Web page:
Tuesday, February 25, 2014

Life Lessons

            High school is an important four years of a person’s life. It’s the transition between being a small and naive child into an adult capable of leaving home either to college or the workforce. High school is required to mold students, give them the skills and confidence in order to be successful. Some people find this change through sports, or personal experiences or other clubs. I found this necessary change through service learning. I have been in service learning groups since my freshmen year when I was in the New York Service Learning Trip. For the following three years I did NOLA and now that the final school trip is done I’ve looked back and was able to see how fully responsible service learning is for the person I am today.
            Back in middle school I was quiet, shy and invisible to everyone except my friends. I was scared of everything, unable to even raise my hand in class because I was afraid I would be wrong. Then I entered freshmen year and I felt like I faded even more and got more scared; there were too many new people, I rarely was in classes with my close friends (All my friends were in band), and the school was huge. I signed up for the New York Service trip because my sister was in NOLA and it sounded like fun. I was glad when I got in but if I had known how important to me this program would become I would’ve been fully and utterly relaxed.
            The change started at the first fundraiser New York did; we went to a professional hockey game and sold chuck-a-puck bags. The problem was we had to get people to buy them and to do that we needed their attention. I knew I had to yell. For someone who spoke few words to people I wasn’t comfortable with I was freaked out. I made a choice though in that moment; I was comfortable with Kane, I was comfortable with the other NY girl I was with and I wanted the fundraiser to be successful, so I started yelling. I yelled and I yelled and I yelled until my throat was sore and I knew what I was doing was alright and nothing to be afraid of. We left that night with our fundraiser successful and me just a little less scared of the world.
            Over the next few years change like this occurred slowly as all change occurs but each meeting, each fundraiser gave me more personal skills and knowledge. NOLA has taught me such simple things as how to talk to professional people on the phone, how to advertise, how to plan events, how to speak in front of large groups of people and how to organize sales. These simple things were followed by larger ideas; NOLA taught me to be confident of myself, taught me to be comfortable in new situations, and most importantly taught me I have a lot of offer to the world.

            This year I am about to graduate. I have multiple schools to choose from, multiple paths my life can take. I’m not afraid though, the idea of college terrified me four years ago but now I know I will be successful in any of the paths I choose. The only thing I’m scared about is that I won’t be able to have another experience as amazing as NOLA has been. Each year when I go down to New Orleans I am given a week with 40 people who care about me and trust me like I care and trust them. I get to work as hard as I possibly can while leaving behind all my trouble from school or my personal life. NOLA is a break from life where I have a huge family; everyone should be able to experience this type of personal experience.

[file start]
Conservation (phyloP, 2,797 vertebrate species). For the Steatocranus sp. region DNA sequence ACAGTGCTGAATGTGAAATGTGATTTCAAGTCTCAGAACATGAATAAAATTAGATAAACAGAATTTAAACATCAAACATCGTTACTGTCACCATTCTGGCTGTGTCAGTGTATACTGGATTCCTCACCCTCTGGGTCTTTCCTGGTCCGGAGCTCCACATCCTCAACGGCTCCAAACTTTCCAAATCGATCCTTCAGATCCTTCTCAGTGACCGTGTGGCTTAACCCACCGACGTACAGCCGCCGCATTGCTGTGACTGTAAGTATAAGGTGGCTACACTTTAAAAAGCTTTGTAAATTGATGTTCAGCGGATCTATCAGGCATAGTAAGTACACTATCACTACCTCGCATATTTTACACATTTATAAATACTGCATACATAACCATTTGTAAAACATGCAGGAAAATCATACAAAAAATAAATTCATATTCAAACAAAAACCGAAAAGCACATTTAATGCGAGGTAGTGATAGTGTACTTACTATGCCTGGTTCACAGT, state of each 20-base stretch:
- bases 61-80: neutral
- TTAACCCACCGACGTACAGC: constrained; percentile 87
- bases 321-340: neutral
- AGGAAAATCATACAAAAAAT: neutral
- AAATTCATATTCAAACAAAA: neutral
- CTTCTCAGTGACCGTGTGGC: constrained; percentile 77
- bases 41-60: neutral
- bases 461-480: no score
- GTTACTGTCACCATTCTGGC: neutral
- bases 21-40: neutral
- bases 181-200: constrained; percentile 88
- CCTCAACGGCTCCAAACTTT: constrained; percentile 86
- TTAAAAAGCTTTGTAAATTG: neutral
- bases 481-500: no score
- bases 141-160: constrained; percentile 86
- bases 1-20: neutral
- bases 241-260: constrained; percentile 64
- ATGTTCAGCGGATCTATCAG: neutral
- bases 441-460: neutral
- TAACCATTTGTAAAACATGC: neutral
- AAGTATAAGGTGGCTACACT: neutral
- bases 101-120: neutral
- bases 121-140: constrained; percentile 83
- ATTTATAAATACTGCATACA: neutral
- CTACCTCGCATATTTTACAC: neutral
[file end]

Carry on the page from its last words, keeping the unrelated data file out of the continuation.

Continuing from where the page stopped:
Monday, February 24, 2014

Homesickness at Home

"It's a funny thing coming home. Nothing changes. Everything looks the same, feels the same, even smells the same. You realize what's changed is you." -F. Scott Fitzgerald


    
     I know no one said it would be easy, but I also don't recall anyone saying it would be this hard. Today I found myself stuck in a rut. It's so difficult because my body's here, but my head and heart are in New Orleans. Today I had an attention span the size of a peanut and sitting here right now I am still unable to self motivate enough to even pick up the unfriendly looking homework. No matter what I was doing today, I could not keep my focus on anything for more than 5 seconds. So here I am, staring at my blinking cursor and the Google homepage attempting to start a 7 page research paper on the cult of domesticity at 7 in the morning, but all I can think about is how I would much rather be watching the sunrise in New Orleans and eating breakfast with 48 other people. Here I am forgetting every Spanish vocabulary word I've ever known apparently, but I'd much rather be starting off my day at a worksite or even learning ladder safety from Twiggy and Darrell (yeah, I'm that desperate...UM). Here I am completely missing every entrance and dynamic marking in wind symphony, but I'd much rather be enjoying my satisfying lunch break in the warm sun. And here I am, getting off the bus to go home. An extremely peculiar thing for me to do seeing as it is Monday, and for the past 10 months, 2:00 to 3:30 every Monday has been a special time slot reserved for NOLA meetings and nothing else. I would much rather be at a meeting. Or on the balcony. Or around the fire at reflection. As awful as it sounds, I would much rather be there than here (sorry mom).